Source: Texans May Go This Season Without An Official GM
The Texans earlier this month fired GM Brian Gaine, and now there is a scenario in which the team "will go this season without an official general manager," according to a source cited by Sarah Barshop of ESPN.com. The Texans said that they "will no longer pursue" Patriots Dir of Player Personnel Nick Caserio for their GM position. This comes after the Patriots filed tampering charges against the Texans for attempting to hire Caserio (ESPN.com, 6/15). In Houston, John McClain noted Texans Chair & CEO Cal McNair "didn't say if the Texans will continue to search for Gaine's replacement or keep the current management team in place." That would be Texans coach Bill O'Brien over personnel, Exec VP/Team Development Jack Easterby assisting with football operations, Senior VP/Football Administration Chris Olsen "continuing to oversee the salary cap and contract negotiations" and President Jamey Rootes "continuing to run the administrative side of the organization." All would "answer to McNair" (HOUSTON CHRONICLE, 6/15). In N.Y., Michael Blinn noted this "makes two failed attempts by the Texans to hire Caserio, after they sought him out for their GM opening last year" (N.Y. POST, 6/15).
HEIGHTENED ROLE: In Boston, Ben Volin noted the "surprise firing" of Gaine "put the spotlight on" Easterby. Some media and fans were "surprised to see Easterby, known as a team chaplain and character coach in his six years" with the Patriots, have "so much influence on the Texans’ football operation." Though his background "may be in religion and character evaluation, Easterby was a huge influence" in the Patriots' football operation during his tenure. Easterby "wants to run an NFL front office someday and left for an opportunity to spread his wings" with the Texans (BOSTON GLOBE, 6/16).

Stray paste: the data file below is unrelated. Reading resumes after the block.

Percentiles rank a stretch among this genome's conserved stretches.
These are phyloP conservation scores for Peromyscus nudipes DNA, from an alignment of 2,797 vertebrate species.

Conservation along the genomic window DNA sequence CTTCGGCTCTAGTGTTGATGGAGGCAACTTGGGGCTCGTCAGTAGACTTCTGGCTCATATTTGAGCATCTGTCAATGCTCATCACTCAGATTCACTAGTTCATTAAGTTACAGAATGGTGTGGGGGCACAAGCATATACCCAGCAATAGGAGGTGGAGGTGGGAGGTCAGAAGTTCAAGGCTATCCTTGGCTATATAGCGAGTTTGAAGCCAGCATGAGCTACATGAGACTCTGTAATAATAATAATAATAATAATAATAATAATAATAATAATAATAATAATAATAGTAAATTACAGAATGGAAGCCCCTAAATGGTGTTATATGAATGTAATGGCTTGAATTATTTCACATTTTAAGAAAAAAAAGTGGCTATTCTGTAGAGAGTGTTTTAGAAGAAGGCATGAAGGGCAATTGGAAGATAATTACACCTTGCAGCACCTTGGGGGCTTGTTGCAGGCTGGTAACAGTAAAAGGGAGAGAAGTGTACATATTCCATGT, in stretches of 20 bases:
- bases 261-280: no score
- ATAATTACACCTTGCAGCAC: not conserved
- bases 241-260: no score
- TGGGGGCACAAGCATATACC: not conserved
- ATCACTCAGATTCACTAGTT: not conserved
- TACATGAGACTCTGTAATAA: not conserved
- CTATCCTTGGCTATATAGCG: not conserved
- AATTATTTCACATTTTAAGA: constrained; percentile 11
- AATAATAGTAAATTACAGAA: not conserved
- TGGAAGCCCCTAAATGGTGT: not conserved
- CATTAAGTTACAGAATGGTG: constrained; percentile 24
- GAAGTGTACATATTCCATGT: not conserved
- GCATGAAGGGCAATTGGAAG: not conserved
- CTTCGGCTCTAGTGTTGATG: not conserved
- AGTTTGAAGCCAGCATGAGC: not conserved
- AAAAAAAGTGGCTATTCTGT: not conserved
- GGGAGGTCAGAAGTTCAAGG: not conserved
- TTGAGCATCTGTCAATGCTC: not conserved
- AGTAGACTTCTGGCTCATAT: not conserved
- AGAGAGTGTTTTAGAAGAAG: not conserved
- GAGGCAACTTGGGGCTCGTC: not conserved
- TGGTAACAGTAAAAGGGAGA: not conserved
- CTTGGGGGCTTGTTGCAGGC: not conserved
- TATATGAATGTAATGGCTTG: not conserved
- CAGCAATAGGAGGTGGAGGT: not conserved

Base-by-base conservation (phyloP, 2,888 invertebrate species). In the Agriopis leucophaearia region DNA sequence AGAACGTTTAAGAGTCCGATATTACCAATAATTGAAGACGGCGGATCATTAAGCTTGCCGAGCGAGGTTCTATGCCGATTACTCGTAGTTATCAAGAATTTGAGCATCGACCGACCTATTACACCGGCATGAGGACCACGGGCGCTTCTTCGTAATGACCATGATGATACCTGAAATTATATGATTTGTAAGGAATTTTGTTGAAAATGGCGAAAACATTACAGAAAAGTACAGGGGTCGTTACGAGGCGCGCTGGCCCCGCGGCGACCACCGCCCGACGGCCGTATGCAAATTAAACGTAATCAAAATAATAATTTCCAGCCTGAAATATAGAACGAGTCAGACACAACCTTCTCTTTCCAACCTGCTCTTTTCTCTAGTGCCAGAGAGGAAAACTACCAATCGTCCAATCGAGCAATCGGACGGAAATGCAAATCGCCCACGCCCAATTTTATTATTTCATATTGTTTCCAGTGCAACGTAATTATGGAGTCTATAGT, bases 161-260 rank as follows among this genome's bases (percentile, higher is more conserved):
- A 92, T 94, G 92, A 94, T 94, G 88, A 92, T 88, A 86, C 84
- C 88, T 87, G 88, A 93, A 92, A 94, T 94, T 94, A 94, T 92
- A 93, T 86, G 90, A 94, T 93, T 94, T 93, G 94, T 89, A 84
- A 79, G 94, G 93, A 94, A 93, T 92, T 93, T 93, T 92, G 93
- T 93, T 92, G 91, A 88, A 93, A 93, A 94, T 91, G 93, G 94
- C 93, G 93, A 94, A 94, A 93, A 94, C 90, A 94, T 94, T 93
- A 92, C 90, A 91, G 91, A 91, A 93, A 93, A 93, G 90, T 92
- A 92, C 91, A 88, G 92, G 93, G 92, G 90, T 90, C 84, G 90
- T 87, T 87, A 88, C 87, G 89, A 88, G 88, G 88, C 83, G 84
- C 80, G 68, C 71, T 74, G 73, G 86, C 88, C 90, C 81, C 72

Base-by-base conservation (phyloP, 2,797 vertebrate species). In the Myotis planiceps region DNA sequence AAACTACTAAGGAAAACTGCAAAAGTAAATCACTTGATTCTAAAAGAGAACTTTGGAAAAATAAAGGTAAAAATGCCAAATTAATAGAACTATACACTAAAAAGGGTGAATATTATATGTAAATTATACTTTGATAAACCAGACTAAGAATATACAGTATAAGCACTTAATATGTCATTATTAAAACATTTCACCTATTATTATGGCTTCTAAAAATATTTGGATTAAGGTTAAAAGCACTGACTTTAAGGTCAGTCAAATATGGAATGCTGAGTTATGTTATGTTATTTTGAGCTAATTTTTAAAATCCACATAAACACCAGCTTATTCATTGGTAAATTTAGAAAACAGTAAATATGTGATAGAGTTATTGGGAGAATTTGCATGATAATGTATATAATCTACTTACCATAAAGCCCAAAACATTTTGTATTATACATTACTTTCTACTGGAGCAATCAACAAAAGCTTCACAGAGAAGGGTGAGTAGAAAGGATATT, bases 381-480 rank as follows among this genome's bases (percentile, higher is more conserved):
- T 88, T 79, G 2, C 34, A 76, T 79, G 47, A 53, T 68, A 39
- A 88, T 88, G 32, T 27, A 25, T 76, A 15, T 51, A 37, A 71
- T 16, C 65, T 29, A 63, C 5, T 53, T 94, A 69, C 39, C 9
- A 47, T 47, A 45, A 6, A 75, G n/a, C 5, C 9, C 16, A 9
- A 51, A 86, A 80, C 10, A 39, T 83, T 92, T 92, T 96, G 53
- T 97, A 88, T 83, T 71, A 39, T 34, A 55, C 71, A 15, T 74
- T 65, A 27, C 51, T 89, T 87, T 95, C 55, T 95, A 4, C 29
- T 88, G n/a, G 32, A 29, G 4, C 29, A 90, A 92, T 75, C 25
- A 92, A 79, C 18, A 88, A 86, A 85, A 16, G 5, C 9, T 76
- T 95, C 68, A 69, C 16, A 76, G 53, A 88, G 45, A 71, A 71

SOMETHING'S FISHY: PRO FOOTBALL TALK's Mike Florio asks, "Why did the Texans interview [former Browns GM] Ray Farmer and [former Lions GM] Martin Mayhew?" This is "creating the biggest buzz in league circles." Given that "both men are minority candidates, and in light of the speed with which they were interviewed, some suspect that the Texans hoped to quickly comply with the Rooney Rule via the Farmer interview, to over-comply with the Rooney Rule via Mayhew interview, and then to quickly hire Caserio." By interviewing "no other candidates and by hiring neither Farmer nor Mayhew after the pursuit of Caserio imploded, the Farmer and Mayhew interviews look like shams." Although there was "no Rooney Rule violation, the inescapable impression is that the Texans wanted Caserio, they interviewed Farmer and Mayhew because the Rooney Rule required it, and then they hired no one when they couldn’t get the only candidate they wanted" (PROFOOTBALLTALK.com, 6/15). In Houston, Brian Smith wrote the new Texans GM was "always supposed to be Caserio, and that had been the secret plan for a while" (HOUSTON CHRONICLE, 6/15). The CHRONICLE's McClain writes any "legitimate candidate contacted by the Texans would be suspicious about the position because of the Caserio situation" (HOUSTON CHRONICLE, 6/16).